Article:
It's been the same kind of process. We spend a lot of time outside of the studio, which I recommend to anybody because once you get in the studio, you're spending money, so you better be clear on everything that you're doing. We do all the writing and rewriting and arranging and everything before we get in there, and on our own home rigs. Then, when we get in there, we really want to capture the true essence of what's great about Buckcherry, and that's the live feeling of this band. We get very clear on the songs we're going to record. The arrangements are dialed in. We rehearse them like we're rehearsing for a live show and then we go in and rip them out and make them sound like we're going to sound live.
Songs happen all kinds of ways with Buckcherry. Sometimes, for instance, I'll just come up with a song a cappella with my voice. That's what happened with "Radio Song." I was in the shower. A lot of ideas come in the shower for me, I don't know why. I always keep my iPhone outside on the counter. I came up with this melody and I was so fired up about it, I got out of the shower and sang it into my phone. Then, I ran downstairs and wrote all the lyrics, came in the next day and sang it to Stevie. I said, "I want this to be our ‘Purple Rain.’" Stevie and I are big Prince fans! The next day, he had it all laid out. It was amazing. And then I finished the lyrics and melodies for the bridge. That song came very quickly.
And then other songs, like "Bent," for instance, that was kind of a sleeper. We didn't know how good it was going to be until it was said and done and I had rewritten that chorus three times because the verse was so good, we couldn't let go of it. But the chorus wasn't popping until that last one came about and it was like, "This is great."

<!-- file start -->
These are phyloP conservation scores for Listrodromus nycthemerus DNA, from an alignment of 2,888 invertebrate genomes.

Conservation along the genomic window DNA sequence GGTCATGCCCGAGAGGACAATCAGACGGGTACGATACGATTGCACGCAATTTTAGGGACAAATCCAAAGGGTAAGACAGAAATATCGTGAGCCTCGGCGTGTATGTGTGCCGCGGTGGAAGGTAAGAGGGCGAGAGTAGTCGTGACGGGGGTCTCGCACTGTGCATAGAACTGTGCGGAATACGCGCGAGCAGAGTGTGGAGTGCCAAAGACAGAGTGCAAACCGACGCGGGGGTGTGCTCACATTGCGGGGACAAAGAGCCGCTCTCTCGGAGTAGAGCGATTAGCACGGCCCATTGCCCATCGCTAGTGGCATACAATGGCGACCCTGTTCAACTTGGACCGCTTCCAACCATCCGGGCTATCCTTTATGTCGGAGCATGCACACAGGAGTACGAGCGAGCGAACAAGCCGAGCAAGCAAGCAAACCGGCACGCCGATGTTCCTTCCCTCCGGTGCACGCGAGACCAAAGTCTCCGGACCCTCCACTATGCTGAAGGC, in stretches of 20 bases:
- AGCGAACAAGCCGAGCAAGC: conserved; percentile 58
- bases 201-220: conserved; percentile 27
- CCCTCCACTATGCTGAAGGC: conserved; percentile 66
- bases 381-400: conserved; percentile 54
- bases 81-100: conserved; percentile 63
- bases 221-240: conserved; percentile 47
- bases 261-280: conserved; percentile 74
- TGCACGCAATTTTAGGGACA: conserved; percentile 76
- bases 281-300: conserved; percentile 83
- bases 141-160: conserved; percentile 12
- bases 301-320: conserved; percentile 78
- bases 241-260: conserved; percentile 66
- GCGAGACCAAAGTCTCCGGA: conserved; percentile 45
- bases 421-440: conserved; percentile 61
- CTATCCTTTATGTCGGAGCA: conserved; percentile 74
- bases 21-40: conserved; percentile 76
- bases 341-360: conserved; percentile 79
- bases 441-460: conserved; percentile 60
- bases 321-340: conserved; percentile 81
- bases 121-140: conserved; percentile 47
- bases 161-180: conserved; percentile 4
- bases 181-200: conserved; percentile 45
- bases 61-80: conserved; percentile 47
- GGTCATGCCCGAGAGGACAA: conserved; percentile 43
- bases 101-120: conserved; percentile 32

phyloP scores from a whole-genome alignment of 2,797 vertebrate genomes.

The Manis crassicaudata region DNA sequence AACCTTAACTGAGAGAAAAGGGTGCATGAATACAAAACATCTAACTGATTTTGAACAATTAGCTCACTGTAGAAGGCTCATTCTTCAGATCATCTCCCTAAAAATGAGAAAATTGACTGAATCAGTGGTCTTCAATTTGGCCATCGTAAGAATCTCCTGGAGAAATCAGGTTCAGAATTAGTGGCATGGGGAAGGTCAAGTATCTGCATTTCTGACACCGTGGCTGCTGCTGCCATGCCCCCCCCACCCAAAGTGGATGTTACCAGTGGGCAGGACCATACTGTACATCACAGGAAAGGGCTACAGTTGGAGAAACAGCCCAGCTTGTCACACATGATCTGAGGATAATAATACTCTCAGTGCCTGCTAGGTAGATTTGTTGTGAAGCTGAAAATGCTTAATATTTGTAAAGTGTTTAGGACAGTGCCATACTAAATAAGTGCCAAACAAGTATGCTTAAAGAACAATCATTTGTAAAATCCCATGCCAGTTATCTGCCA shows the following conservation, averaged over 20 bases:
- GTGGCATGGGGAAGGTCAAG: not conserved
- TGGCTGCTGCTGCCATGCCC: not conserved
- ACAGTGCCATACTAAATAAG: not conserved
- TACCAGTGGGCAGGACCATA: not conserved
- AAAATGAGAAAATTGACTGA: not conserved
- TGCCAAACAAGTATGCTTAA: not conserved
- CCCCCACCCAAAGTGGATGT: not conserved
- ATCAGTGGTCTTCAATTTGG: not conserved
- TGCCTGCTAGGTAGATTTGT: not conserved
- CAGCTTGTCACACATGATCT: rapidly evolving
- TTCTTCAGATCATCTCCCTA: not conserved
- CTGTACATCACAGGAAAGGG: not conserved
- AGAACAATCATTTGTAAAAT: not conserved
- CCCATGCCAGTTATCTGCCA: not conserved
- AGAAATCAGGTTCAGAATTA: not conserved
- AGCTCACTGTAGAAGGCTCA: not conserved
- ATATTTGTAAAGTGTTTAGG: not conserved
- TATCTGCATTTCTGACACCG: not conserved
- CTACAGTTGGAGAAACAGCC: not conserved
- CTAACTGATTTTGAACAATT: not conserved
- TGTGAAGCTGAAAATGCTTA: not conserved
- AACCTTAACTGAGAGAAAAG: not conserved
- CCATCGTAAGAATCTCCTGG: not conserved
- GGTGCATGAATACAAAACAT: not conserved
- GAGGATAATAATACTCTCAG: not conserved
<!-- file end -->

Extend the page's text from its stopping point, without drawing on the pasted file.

You were talking about tattoos earlier. Do you have plans to ever slow down in that department?
I haven't been tattooed in a long time and I'm entering this other phase of my life. I just went through a lot of change and it's just starting to get really good inside my body, my head space, and so I'm ready for phase two. I always wanted to be body-suited. I'm pretty close to being body-suited, but I’ve got some sections to fill up. Next, I think I'm adding some filler on my stomach. It's time to transition out of this “Chaos” on my stomach. I got it when I was very young and it meant a lot to me and I'm done with it. So I'm going to cover that up and throw some spider webs under my spider and then blend all the Japanese flow up on my chest.
What inspired the “chaos” tattoo?
Just kind of what goes on between my years. I've had an interesting life. When I was a kid, I always liked that word and I got it tattooed on my stomach when I was very young. It meant a lot to me for a lot of years and now it's time to retire it.
Do you think you'll get anything in honor of the 20th anniversary of the band?
No. When we had our first platinum record, I got “BC” with the lighting bolt tattooed on the back of my neck and it's pretty big. It was something that is very special to me and I think that's it for that.
What's the secret to keeping your stage show so energetic? Does that get harder as the years go by?
I’ve studied a lot of people that have a good understanding of the mind, like Tony Robbins and Joe Dispenza. I meditate and I've been sober for 24 years, so there are a lot of things that I do. Being a singer, your body is your instrument, so you have to really look after it, especially when you're on the road, and I'm on the road all the time. I exercise on a daily basis. I only drink room-temperature water. I don't drink any carbonated drinks. I don't drink. I don't eat anything that gives you acid reflux.
There’s a way to get in state and I have a routine to get me in state, so no matter what I'm dealing with, if I'm only on 60 percent of a voice because I'm sick, for instance, I do this thing where I inflate my lungs so that my lungs are inflated do a quick calisthenic before I go onstage. I always do vocal scales. I have incantations that I create on my own that I'll do in my head, and I just do a lot of things that get me in state so that even if I'm tired. I don't need something outside of myself to get me where I got to be. It's really been instrumental for me to be consistent and that's what I want to be.